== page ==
Tomodachi Summer 2015


Japanese People Contributing Worldwide

Speaking to the World with Music

 Internationally active conductor Tomomi Nishimoto studied classical music from an early age under the influence of her mother, a music school graduate. Growing up close to the music world, she knew firsthand how tough it was to become a professional, but when she was in high school, she decided to pursue a musical career.
 One day, she went hiking in the mountains among the fresh greenery of early summer. “The light and shadows and the interwoven patterns of the trees were so beautiful, they moved me to tears. I felt then that no artificial beauty could compete with that of nature. I would have painted a picture of it if I had had that sort of talent; instead I thought that I’d like to express the scene with the sounds closest to reality.”

Tomomi Nishimoto conducts. “Simply wielding a baton is not enough; a conductor must structure and show the direction for the performance, turning everyone’s ideals into a whole.” (Photo by Hideki Shiozawa)

 After studying composition at a Japanese music school, she traveled to Russia, where she studied under Ilya Musin. “He gave passionate instruction without regard to nationality, gender, or age. I wasn’t able to speak Russian when I arrived there, but he taught me: ‘Don’t think of it as a negative. Acquire a power of expression that can communicate without using words.’ And he encouraged me to apply the strengths I’d gained from studying composition.” Nishimoto mastered her mentor’s lessons brilliantly. After performing mainly in Europe with various symphony orchestras and at opera houses, in 2010–11 she became the first foreign principal guest conductor of the State Academic Symphony Orchestra of Russia.
 There are still few Asian or female conductors in the classical music world. But that has not stopped Nishimoto. In 2012, she formed the IlluminArt, a group with no home base that changes its format to match the venue and program, and became its artistic director and principal conductor. Nationality, race, religion, gender, and age are not criteria for membership in the group. “The important factors are appeal, talent, and capability,” she explains.
 Nishimoto does not remain within the bounds of classical music; she also conducts in performances of new types, such as collaborative work with video creators. She has also become involved in various presentations of Japanese culture. When directing the opera Madame Butterfly in Japan, she incorporated kabuki staging, maiko (apprentice geisha) performers, and folk art elements. In 2015, she also served as an artistic director and conductor for Otobutai, an annual event featuring musical artists from East and West, when it was held at Sennyu-ji, a temple in Kyoto. Outside Japan, she has won critical acclaim for efforts to adapt concerts to the areas where they are held, such as by adding local folk instruments to the orchestra.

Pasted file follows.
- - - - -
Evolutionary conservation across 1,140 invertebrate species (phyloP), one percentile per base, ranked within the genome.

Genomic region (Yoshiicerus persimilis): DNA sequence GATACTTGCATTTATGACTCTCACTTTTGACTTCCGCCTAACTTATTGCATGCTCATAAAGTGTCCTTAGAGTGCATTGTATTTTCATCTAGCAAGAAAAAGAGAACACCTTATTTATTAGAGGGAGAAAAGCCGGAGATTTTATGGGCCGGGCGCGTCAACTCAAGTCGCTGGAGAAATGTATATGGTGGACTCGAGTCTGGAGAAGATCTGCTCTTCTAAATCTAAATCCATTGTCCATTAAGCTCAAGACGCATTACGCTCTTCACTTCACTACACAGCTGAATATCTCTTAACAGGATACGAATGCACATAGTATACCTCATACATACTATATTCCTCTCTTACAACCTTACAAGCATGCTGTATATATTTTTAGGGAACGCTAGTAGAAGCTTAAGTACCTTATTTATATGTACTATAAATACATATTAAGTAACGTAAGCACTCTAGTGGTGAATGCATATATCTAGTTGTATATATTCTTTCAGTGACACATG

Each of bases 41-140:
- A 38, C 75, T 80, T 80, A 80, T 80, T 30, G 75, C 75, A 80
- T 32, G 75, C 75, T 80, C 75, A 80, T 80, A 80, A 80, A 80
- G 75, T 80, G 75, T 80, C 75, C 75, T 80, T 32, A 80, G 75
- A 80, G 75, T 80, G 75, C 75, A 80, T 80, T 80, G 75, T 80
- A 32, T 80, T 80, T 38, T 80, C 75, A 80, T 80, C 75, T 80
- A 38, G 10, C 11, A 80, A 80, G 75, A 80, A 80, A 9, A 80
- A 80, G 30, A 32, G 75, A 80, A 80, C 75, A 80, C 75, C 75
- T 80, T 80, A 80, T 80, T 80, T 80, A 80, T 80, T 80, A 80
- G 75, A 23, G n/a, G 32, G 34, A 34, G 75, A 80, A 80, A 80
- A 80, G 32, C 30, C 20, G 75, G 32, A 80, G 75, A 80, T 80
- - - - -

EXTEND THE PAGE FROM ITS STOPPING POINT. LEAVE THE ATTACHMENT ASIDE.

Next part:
In November 2013, IlluminArt became the first Asian group to be invited to the International Festival of Sacred Music and Art in Rome. It won great applause for its performance of orasho (from the Latin oratio , “prayer”), Christian chants from Ikitsukijima Island in Nagasaki Prefecture. It was something of a homecoming for this music, which derives from Gregorian chant transmitted to Japan by Catholic missionaries in the sixteenth century and passed down orally from generation to generation by “hidden” Christians on the island after their faith was banned. At the same time, it was so old it had not previously been heard in the Vatican. Nishimoto’s skill and achievement in researching and reconstructing orasho were recognized as she became the first Asian and the youngest winner of an honorary award given by the organizers of the festival. And IlluminArt has been invited to perform at the festival every year since then.
 Nishimoto says that one role art must play is to display what has been lost historically from various angles. She declares, “I want to continue restoring the magnificent work of our forebears and creating through the shared language of music.” The curtain will never fall on Nishimoto’s dreams.

Nishimoto’s IlluminArt Philharmonic performed liturgical music for Mass at St. Peter’s Basilica in Rome during the 2014 International Festival of Sacred Music and Art. The group has been invited to perform again in 2016. “It is an honor to be responsible for providing the music that is a key element of the Mass,” says Nishimoto.

Maiko walk along the hanamichi platform between spectators at the Nishimoto-directed performance of the opera Madame Butterfly. Audiences enjoyed the use of a distinctive kabuki stage for the performance rather than a concert hall. (© Shochiku)

Tomomi Nishimoto

 Artistic director and chief conductor of IlluminArt Philharmonic Orchestra. The first foreigner to hold conducting posts in Russia, she has performed in around 20 countries as a conductor. In 2014, she became the first Asian to be invited twice to the International Festival of Sacred Music and Art in Rome and the youngest winner of an honorary award from the organizers in recognition of her talent and artistic skill. She has appeared at the festival since 2013 and has been invited again in 2016. Nishimoto was selected as a Young Global Leader by the World Economic Forum in 2007, and she completed Harvard Kennedy School’s executive education program in public leadership as a fully funded fellow in 2012.
Official website: http://www.tomomi-n.com/